14.  Most labs that test cannabis products only test for a little more than a handful of phytocannabinoids for specific reasons which we will not get into in this article. However there are over a hundred known phytocannabinoids in the cannabis plant species to date. In this box some of them are listed as measurable and others as ND (which is also demonstrated by the bar graph and numeric values next to each phytocannabinoid listed). Different cannabis strains will produce varied concentrations and overall presence of these specific molecules. If the product being tested is a true “Full Spectrum” oil it will usually have at least 4 or more phytocannabinoids measurably show up on the lab test. If it is an isolate it’ll only have one, CBD (cannabidiol).
    15.  Here we have the sum total for phytocannabinoids present expressed in mg/unit and mg/g to make it easier for consumers and retailers to cross reference the information listed on the product bottle label.
    16.  This box simply states the measurement size of the product bottle and what that equals in grams which again should match the information on the product bottle label.
    17.  If you really want to dive deep into how certain labs come up with their results through their particular testing methodologies then you can research the information listed in this box. It is important information but not something that you’ll likely need for screening certain CBD products. It is a sign of a legitimate and certified lab to put information like this on their test results though.
    18. The most important information needed here in this box for customers and retailers is the contact info for the lab who tested the CBD product. It is always a wise choice to call and verify that a product you are considering putting into your body and taking regularly has been actually lab tested. This does not mean that the product is entirely safe to consume though. There are many other factors involved to prove safety and quality of other ingredients in the product such as COA’s on the carrier oil (the oil or substance that the phytocannabinoids are suspended in), information on extraction processes used, heavy metals and pesticide tests from the raw plant matter used to extract from etc. Most companies that provide legitimate labs most likely buy their products from certified extraction facilities that abide by many state regulated laws and regulations. There are no guarantees though and we recommend being very diligent with researching anything you’re considering putting into your body. You can also see that it was signed off on by the head chemist (who happens to have a doctorate in chemistry) which is a good thing to look for to see if someone qualified signed off on the lab test results. The information to the right (Confident Cannabis contact info) would also be smart to look into just for verifiability. The very long and wordy section below would most likely only pertain to those that are more so interested in researching the finite details that this particular lab uses to come up with their results.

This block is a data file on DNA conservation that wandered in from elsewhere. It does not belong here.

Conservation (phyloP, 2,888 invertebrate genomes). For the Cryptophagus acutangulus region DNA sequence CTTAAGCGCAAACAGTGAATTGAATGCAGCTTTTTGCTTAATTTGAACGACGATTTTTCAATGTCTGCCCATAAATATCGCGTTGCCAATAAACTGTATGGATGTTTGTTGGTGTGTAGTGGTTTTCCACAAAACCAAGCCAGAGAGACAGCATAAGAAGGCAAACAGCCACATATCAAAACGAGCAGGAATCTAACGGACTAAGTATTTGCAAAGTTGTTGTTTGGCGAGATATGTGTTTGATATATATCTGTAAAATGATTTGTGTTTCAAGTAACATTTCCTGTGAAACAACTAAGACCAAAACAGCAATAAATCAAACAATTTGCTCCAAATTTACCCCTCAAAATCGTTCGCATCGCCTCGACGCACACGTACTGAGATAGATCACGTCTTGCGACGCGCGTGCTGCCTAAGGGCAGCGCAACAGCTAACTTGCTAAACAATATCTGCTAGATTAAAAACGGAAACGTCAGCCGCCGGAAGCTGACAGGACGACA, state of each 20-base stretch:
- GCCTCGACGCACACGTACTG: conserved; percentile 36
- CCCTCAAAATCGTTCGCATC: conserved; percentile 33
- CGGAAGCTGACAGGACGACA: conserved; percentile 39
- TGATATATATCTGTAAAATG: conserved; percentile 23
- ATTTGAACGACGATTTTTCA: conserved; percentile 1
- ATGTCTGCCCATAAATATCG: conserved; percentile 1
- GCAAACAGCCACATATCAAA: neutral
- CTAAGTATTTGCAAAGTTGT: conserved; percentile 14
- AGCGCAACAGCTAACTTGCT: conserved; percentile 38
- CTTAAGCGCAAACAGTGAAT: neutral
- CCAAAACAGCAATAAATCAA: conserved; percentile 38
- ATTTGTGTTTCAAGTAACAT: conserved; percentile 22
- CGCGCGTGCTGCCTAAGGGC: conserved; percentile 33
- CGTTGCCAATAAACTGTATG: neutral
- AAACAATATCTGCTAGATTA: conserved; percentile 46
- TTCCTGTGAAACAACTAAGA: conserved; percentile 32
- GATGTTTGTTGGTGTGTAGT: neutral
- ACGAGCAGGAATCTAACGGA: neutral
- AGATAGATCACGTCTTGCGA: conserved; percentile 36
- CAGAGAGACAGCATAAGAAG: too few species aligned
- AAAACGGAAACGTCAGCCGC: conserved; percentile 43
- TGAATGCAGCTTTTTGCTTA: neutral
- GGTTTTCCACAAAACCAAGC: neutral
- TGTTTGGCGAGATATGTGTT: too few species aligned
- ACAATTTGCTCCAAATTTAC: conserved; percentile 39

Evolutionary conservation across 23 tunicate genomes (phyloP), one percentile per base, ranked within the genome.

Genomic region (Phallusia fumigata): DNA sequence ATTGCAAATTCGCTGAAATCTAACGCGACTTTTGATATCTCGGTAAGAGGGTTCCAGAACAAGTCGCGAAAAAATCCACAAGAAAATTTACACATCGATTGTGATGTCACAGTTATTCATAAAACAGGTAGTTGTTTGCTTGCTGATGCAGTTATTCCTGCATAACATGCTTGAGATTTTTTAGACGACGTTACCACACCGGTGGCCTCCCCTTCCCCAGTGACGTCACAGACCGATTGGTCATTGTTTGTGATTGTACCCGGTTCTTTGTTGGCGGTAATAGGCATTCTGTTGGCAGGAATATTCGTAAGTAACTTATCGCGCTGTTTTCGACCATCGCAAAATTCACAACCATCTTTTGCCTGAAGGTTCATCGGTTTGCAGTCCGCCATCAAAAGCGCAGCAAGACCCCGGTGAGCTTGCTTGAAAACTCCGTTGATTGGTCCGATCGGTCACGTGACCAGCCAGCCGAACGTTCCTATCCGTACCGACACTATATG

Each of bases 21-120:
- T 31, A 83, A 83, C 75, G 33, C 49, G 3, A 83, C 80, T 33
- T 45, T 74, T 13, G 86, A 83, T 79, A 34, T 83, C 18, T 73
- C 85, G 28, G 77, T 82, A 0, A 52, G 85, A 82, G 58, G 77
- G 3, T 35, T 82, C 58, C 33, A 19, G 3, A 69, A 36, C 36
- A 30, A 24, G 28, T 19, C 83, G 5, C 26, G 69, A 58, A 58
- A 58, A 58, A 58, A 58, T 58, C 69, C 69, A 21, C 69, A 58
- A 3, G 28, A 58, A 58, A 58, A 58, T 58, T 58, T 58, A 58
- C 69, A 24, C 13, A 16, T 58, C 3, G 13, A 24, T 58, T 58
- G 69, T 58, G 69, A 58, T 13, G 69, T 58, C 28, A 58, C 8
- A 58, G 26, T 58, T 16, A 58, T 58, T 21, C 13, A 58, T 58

We hope this information proves useful and would like to extend an additional helping hand to anyone who needs it by offering our professional services for free to anyone that requires assistance interpreting labs for any CBD products they are considering purchasing and consuming. As usual we will provide non biased information for the sole purpose of truly helping people and not for our own personal gain.

    Please email any labs in question to: and we will get back to you in a timely manner with any questions that you may have.

    Much love and healing,

  1. Team Harmonious CBD